TRC Blog

Free 4/19 Webinar Covers Mercury-Thermostat Recycling During the Spring Shoulder Season

Posted Apr 10, 2017

As the spring shoulder season moves into high gear, many industrial building and apartment managers take on projects to update their facilities. One task that typically moves to the top of the list is regulating and setting the indoor temperature to match the time of year.

Results of a 2009 survey, conducted by the International Facilities Management Association (IFMA), titled Temperature Wars Savings vs. Comfort cite that office employees and tenants complain most about the temperature being too hot or cold.

To ensure acceptably consistent temperate and greater energy efficiency, upgrading heating and cooling thermostats is a punch list priority. However, before installing any newer devices, safe and compliant removal of older stock, specifically products that contain mercury, is a must.

Because of this, professionals charged with making upgrades should register for the Product Stewardship Institute’s (PSI) free webinar April 19th webinar called Powering Up the Safe Collection of Mercury Products.
 

What’s on the Inside Matters

Mercury can be found in various devices, including thermostats manufactured before 2007, in older residential and industrial buildings. Housed safely in a glass ampoule, mercury is perfectly safe and, for many years, was the gold standard for product endurance.

However, when a mercury-containing product breaks and the mercury is spilled, the exposed mercury can evaporate and become an invisible, odorless toxic vapor. To prevent mercury releases, these products should be used and stored safely, and managed properly at the end of their useful lives. That’s where an extended producer responsibility (EPR) program comes in.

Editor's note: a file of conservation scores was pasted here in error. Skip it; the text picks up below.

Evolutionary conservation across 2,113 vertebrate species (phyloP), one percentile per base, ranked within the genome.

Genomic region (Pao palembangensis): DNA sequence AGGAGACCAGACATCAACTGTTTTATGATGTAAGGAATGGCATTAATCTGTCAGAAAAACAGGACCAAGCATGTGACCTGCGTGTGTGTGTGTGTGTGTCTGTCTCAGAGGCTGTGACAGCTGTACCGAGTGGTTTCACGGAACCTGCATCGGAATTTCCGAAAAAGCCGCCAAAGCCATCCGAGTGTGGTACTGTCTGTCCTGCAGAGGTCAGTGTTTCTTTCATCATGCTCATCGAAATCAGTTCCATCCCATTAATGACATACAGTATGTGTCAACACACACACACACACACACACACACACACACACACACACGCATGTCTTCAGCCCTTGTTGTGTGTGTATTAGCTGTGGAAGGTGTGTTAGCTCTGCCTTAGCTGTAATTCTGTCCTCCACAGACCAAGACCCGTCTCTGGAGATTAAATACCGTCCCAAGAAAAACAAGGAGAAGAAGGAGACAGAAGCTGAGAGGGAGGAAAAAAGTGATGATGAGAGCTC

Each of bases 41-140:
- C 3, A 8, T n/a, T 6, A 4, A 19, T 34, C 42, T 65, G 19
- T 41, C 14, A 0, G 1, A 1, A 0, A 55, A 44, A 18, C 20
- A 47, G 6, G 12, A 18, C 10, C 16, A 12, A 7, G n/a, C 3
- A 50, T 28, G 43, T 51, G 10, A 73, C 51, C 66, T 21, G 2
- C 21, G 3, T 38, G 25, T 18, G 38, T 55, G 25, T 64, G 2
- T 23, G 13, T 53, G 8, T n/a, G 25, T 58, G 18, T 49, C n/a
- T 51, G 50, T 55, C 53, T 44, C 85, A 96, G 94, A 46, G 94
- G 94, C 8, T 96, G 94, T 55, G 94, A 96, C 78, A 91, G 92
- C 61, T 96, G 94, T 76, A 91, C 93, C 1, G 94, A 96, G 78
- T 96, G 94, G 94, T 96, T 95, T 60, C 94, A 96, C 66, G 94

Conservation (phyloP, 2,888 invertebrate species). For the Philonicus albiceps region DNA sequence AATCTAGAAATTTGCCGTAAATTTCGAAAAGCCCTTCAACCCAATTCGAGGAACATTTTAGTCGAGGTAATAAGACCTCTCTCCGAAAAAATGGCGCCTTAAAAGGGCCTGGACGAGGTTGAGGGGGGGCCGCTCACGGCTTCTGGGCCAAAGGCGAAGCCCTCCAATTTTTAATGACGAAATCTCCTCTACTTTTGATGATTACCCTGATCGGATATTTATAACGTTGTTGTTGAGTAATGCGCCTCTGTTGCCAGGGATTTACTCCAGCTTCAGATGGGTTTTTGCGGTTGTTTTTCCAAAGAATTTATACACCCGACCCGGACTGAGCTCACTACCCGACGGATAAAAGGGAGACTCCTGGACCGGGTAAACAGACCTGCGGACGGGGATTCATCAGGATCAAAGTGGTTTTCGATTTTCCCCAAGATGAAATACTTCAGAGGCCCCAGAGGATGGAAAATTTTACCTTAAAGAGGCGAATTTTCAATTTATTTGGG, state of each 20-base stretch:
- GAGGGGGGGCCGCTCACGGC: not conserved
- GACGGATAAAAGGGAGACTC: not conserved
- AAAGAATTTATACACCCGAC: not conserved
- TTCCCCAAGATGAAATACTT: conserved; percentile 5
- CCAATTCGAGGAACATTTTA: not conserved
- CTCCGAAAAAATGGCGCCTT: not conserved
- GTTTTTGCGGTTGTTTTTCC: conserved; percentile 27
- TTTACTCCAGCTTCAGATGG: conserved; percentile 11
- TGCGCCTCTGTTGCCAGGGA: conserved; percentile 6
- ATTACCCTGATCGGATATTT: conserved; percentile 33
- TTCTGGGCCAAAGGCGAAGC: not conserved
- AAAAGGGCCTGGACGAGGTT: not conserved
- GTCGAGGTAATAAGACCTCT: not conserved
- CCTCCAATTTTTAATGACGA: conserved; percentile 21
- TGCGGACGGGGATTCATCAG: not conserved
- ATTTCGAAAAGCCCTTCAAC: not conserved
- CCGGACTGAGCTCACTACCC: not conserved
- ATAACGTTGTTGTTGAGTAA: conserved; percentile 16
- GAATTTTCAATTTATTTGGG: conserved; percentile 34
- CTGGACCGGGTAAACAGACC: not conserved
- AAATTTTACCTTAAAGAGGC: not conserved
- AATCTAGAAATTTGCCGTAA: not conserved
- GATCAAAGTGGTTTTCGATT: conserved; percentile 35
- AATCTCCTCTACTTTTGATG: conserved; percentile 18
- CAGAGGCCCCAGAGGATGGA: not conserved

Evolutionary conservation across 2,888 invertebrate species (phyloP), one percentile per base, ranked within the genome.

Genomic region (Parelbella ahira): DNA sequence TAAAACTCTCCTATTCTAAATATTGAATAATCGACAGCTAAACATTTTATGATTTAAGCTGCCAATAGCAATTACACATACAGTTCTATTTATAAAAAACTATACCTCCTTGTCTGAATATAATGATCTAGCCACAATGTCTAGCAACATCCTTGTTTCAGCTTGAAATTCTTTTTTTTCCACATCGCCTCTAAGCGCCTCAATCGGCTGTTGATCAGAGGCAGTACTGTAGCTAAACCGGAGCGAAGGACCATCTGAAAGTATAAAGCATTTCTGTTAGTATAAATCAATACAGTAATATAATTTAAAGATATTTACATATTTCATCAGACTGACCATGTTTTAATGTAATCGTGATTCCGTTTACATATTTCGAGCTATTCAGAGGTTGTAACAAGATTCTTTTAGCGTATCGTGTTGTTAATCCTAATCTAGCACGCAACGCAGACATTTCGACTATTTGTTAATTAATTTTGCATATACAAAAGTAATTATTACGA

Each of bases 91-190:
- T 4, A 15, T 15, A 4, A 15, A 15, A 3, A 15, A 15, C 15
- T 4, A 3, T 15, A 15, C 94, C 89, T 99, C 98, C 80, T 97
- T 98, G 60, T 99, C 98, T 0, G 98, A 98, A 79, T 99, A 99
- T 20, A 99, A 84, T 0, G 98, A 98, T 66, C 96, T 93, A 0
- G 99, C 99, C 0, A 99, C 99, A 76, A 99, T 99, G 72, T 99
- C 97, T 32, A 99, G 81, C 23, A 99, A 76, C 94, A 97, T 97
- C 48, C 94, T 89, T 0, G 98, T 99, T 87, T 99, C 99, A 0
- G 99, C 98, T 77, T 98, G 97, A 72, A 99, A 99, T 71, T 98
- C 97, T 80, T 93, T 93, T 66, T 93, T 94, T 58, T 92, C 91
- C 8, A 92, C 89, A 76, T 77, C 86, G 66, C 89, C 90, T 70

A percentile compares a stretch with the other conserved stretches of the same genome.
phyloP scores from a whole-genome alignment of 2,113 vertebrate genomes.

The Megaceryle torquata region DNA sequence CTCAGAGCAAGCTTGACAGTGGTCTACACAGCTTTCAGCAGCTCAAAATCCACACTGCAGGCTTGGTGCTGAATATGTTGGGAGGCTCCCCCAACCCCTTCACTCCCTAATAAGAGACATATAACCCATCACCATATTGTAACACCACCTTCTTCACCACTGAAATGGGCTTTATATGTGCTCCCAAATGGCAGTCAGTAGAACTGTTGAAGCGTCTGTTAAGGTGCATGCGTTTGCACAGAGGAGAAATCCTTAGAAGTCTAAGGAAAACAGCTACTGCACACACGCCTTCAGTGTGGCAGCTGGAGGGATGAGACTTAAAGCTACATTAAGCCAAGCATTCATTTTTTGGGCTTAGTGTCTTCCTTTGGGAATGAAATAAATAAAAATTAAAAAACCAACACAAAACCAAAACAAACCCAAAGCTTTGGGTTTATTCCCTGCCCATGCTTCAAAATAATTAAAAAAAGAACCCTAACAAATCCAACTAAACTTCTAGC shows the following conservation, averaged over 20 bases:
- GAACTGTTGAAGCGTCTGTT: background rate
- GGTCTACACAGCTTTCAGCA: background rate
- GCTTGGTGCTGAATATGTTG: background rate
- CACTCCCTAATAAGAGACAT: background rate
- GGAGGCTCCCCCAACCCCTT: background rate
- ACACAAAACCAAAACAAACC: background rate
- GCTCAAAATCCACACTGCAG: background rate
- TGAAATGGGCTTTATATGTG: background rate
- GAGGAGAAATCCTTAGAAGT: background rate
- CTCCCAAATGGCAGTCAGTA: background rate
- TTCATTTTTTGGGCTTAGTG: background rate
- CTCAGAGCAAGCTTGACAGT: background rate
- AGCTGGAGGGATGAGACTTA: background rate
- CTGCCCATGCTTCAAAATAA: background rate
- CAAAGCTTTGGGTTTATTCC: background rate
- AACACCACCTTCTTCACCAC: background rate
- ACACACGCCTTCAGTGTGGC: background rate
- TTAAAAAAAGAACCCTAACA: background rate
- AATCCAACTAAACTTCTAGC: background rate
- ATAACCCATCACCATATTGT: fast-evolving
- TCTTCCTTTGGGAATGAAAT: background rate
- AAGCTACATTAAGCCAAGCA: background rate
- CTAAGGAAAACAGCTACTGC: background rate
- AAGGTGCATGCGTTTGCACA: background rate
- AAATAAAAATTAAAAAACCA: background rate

Safe Removal and Recycling of Mercury-Containing Thermostats

In 1998, long before EPR legislation concerning mercury-containing thermostat collections was passed, the Thermostat Recycling Corporation (TRC) began as a voluntary effort by manufacturers who felt duty-bound to take back the devices in the safest, most proactive way possible.

According to TRC’s newly-released annual reports, the program’s largest collection locations were from HVAC industry, followed by Hazardous Household Waste (HHW) facilities. Mandated by law in many states, these locations have a TRC green bin on the premises so that customers, contractors, and homeowners can turn-in their out-of-service mercury thermostat. During the 2016 calendar year, TRC diverted 183,595 mercury-containing thermostat equivalents from the waste stream thanks to these efforts.

Today the 31 manufacturer-member organization boasts a network of more than 3,000 collection sites nationwide, and has recovered over 2.1 million thermostats, or 10 tons of mercury, to date. All costs to transport and properly dispose of recovered thermostats are assumed by TRC

New Containers Options Make Collections Easier

Since its inception, TRC has distributed large, green recycling bins to fulfill statutory requirements and accommodate the high rate of mercury thermostat returns nearly 20 years ago.

However, based on the most-recent data, the average number of thermostats returned per bin in the US has declined drastically since 2006. While the traditional large bins are still available, TRC recently rolled out a new, one-gallon pail offering to reflect the new normal.

Just in time for the spring shoulder season, each small pail holds a maximum of six thermostats. For a mere $10 per container, collecting and recycling are much more convenient and keep mandatory collection channels compliant with their state’s law.

For this and other information on mercury thermostat collection practices, join TRC’s pollution prevention and sustainability expert, Tom Murray on Wednesday, April 19th at 1:00pm.  Click here to register for this free webinar, hosted by the Product Stewardship Institute.